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The nerve fibers coursing through the optic stalk increase in number and eventually completely obliterate its lumen thereby converting it into the optic nerve. The hyaloid artery passing through the stalk will give rise to the central artery of the retina.

The same protective membranes that form around the brain (viz. dura mater, arachnoid and pia mater) also develop around the optic nerve. The subarachnoid space containing cerebrospinal fluid extends peripherally to the retina around the optic nerve.


Secondary lens fibers are continually added to the nucleus of the lens throughout prenatal and much of postnatal life.


Two layers begin to differentiate in the capsular mesenchyme: a) an inner, thin, vascular, pigmented layer called the choroid, and b) an outer, thick, white fibrous layer called the sclera.


The upper and lower eyelid folds become thin, grow toward each other and begin to fuse. When fusion is complete (ninth week), a space is located between the surface of the eye and the eyelids called the conjunctival sac. The eyelids remain fused until about the seventh month of prenatal life.

The nasolacrimal duct courses from the medial aspect of the conjunctival sac to the nasal cavity. Its orifice in the nasal cavity is located below the inferior nasal concha in a space called the inferior meatus.

Small, solid epithelial buds begin to sprout from the upper, lateral part of the conjunctival sac. These buds are the lacrimal gland primordium and will increase in number, branch and canalize to form the ducts and ductules of the lacrimal gland. The lacrimal gland secretes fluid into the conjunctival sac for protection of the eye surface. Excessive fluid production is channeled to the nasal cavity by way of the nasocrimal duct.



The membranous labyrinth attains, for the most part, its definitive configuration. Two minor changes occur subsequent to the eighth week: a) the formation of the Y-shaped connection between the endolymphatic duct, utricle and saccule and b) the elongation and narrowing of the communication between the saccule and cochlear duct forming the ductus reunions.

Vestibular Pouch

One end of each semicircular canal enlarges to produce an ampulla at its junction with the utricle. A crest or crista will differentiate later within each ampulla that functions as a receptor for the maintenance of equilibrium. Similar receptor areas called maculae will also form in the walls of the utricle and saccule. Nerve fibers from both types of receptors have their cell bodies in the vestibular ganglion.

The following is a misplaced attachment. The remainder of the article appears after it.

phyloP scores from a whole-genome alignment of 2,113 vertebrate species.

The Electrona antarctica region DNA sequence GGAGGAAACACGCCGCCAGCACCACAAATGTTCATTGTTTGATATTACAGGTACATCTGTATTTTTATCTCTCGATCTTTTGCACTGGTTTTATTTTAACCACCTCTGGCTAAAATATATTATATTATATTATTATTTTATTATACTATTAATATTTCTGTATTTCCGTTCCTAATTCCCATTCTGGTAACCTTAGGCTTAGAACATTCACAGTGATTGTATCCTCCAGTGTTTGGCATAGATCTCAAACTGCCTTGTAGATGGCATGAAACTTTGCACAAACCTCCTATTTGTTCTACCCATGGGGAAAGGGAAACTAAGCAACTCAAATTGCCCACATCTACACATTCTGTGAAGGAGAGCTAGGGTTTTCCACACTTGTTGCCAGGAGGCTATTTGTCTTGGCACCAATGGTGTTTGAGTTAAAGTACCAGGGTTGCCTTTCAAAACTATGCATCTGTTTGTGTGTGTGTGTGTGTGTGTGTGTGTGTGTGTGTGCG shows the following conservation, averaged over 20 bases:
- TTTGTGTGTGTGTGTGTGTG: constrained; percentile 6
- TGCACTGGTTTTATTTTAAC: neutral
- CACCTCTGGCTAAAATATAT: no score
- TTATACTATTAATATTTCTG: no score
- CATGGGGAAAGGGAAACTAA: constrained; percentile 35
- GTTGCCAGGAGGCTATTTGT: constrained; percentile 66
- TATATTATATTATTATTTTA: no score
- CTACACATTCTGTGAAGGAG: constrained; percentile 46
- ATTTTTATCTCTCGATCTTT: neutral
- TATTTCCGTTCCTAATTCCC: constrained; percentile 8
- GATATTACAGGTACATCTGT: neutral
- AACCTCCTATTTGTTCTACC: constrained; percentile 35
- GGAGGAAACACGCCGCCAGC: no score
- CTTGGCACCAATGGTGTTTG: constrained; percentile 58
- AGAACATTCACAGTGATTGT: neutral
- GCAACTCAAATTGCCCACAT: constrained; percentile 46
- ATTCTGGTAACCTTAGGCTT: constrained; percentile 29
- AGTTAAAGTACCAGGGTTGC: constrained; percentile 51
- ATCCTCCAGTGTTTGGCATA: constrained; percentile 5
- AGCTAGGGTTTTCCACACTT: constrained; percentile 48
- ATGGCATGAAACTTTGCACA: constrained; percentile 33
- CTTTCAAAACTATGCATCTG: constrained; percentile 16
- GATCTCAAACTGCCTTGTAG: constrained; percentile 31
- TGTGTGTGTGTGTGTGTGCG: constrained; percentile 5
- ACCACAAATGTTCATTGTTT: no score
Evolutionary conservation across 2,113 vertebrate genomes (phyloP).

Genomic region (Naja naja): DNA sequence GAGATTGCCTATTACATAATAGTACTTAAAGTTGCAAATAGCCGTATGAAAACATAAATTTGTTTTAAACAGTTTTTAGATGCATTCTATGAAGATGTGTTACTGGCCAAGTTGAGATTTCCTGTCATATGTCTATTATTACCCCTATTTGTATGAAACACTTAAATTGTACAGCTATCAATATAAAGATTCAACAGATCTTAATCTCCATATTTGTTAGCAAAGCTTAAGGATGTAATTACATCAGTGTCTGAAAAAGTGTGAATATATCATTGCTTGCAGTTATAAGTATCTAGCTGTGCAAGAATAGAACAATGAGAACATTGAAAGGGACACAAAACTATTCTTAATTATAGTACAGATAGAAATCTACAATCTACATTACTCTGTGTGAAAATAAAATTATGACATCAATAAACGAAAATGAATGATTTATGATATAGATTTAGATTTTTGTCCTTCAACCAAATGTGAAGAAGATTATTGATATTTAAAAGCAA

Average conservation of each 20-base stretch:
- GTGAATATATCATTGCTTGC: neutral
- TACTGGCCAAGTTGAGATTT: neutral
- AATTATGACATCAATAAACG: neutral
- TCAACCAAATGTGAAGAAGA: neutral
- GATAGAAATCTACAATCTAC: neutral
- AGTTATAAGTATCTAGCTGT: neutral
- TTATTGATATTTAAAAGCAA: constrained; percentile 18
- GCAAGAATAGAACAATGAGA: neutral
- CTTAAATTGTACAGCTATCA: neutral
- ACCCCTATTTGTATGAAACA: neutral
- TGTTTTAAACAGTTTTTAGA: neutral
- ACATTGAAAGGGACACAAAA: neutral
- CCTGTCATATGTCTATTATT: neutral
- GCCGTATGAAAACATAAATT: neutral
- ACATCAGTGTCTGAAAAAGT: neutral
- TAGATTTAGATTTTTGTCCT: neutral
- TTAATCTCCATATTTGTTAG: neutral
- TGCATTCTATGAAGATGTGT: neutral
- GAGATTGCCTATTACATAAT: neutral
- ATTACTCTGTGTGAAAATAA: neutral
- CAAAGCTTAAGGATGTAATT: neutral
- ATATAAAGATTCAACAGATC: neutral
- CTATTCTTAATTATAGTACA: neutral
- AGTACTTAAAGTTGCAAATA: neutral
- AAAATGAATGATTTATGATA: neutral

Cochlear Pouch

The cochlear duct completes the two and one half turn spiral (definitive number of turns). The receptor area for sound (spiral organ of Corti) will differentiate later from a ridge of modified epithelial cells in the cochlear duct. As the cochlear duct spirals, so follows the cochlear ganglion thereby producing the spiral ganglion. Nerve fibers from the receptor area for sound have their cell bodies in the spiral ganglion.

Otic Capsule

The membranous labyrinth is encased in cartilage. Perilymphatic spaces containing fluid develop between the membranous labyrinth and the cartilage. The cartilage will subsequently transform into bone forming the bony labyrinth.


The mesenchymal condensations representing the middle ear ossicles transform into cartilage thereby producing a physical connection between the tympanic membrane and the perilymphatic space around the cochlear duct.

The endodermal lining of the primitive tympanic cavity expands subsequently to form the definitive tympanic cavity. As it expands, it envelops the ossicles and chorda tympani nerve. Expansion dorsally produces the tympanic antrum and mastoid air cells.


The auricular cartilages appear as cellular condensations when most of the definitive external features of the auricle become evident.

Epithelial cells lining the external acoustic meatus begin to form a meatal plug that eventually occludes the entire meatus. The plug dissolves around the seventh month of prenatal life.

The tympanic membrane separates the external acoustic meatus from the tympanic cavity. It is composed of three layers, ectoderm on the exterior, endoderm on the interior and an intermediate layer of mesenchymal cells in which the handle of the malleus is enmeshed.

Source: Atlas of Human Embryos.